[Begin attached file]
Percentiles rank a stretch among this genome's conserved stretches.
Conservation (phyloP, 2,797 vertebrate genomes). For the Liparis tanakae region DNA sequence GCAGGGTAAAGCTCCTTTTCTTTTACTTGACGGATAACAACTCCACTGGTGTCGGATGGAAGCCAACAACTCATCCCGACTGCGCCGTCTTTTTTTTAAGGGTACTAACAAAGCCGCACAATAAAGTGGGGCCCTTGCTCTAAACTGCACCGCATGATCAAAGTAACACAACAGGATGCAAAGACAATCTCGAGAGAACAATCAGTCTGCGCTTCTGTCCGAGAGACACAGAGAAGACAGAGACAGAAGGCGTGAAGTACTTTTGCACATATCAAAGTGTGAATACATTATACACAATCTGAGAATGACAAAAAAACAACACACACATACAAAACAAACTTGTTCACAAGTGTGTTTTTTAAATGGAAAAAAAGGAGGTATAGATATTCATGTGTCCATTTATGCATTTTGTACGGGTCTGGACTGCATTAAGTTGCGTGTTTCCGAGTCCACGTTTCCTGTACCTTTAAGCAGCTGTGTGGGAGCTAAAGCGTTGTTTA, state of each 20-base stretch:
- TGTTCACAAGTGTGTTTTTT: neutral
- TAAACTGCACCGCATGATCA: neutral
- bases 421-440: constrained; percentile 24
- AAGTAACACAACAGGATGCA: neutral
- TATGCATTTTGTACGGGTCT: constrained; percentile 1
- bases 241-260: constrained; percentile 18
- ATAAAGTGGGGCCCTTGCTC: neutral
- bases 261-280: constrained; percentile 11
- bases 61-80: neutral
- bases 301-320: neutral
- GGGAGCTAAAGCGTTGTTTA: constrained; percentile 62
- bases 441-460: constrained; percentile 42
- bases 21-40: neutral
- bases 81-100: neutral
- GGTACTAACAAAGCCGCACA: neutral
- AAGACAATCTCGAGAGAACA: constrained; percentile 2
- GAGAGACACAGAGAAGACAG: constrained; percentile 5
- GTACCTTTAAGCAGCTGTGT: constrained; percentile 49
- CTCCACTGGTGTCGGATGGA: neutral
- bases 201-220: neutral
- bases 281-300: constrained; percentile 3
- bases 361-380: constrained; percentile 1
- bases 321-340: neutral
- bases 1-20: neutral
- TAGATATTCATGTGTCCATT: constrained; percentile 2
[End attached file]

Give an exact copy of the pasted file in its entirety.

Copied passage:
Percentiles rank a stretch among this genome's conserved stretches.
Conservation (phyloP, 2,797 vertebrate genomes). For the Liparis tanakae region DNA sequence GCAGGGTAAAGCTCCTTTTCTTTTACTTGACGGATAACAACTCCACTGGTGTCGGATGGAAGCCAACAACTCATCCCGACTGCGCCGTCTTTTTTTTAAGGGTACTAACAAAGCCGCACAATAAAGTGGGGCCCTTGCTCTAAACTGCACCGCATGATCAAAGTAACACAACAGGATGCAAAGACAATCTCGAGAGAACAATCAGTCTGCGCTTCTGTCCGAGAGACACAGAGAAGACAGAGACAGAAGGCGTGAAGTACTTTTGCACATATCAAAGTGTGAATACATTATACACAATCTGAGAATGACAAAAAAACAACACACACATACAAAACAAACTTGTTCACAAGTGTGTTTTTTAAATGGAAAAAAAGGAGGTATAGATATTCATGTGTCCATTTATGCATTTTGTACGGGTCTGGACTGCATTAAGTTGCGTGTTTCCGAGTCCACGTTTCCTGTACCTTTAAGCAGCTGTGTGGGAGCTAAAGCGTTGTTTA, state of each 20-base stretch:
- TGTTCACAAGTGTGTTTTTT: neutral
- TAAACTGCACCGCATGATCA: neutral
- bases 421-440: constrained; percentile 24
- AAGTAACACAACAGGATGCA: neutral
- TATGCATTTTGTACGGGTCT: constrained; percentile 1
- bases 241-260: constrained; percentile 18
- ATAAAGTGGGGCCCTTGCTC: neutral
- bases 261-280: constrained; percentile 11
- bases 61-80: neutral
- bases 301-320: neutral
- GGGAGCTAAAGCGTTGTTTA: constrained; percentile 62
- bases 441-460: constrained; percentile 42
- bases 21-40: neutral
- bases 81-100: neutral
- GGTACTAACAAAGCCGCACA: neutral
- AAGACAATCTCGAGAGAACA: constrained; percentile 2
- GAGAGACACAGAGAAGACAG: constrained; percentile 5
- GTACCTTTAAGCAGCTGTGT: constrained; percentile 49
- CTCCACTGGTGTCGGATGGA: neutral
- bases 201-220: neutral
- bases 281-300: constrained; percentile 3
- bases 361-380: constrained; percentile 1
- bases 321-340: neutral
- bases 1-20: neutral
- TAGATATTCATGTGTCCATT: constrained; percentile 2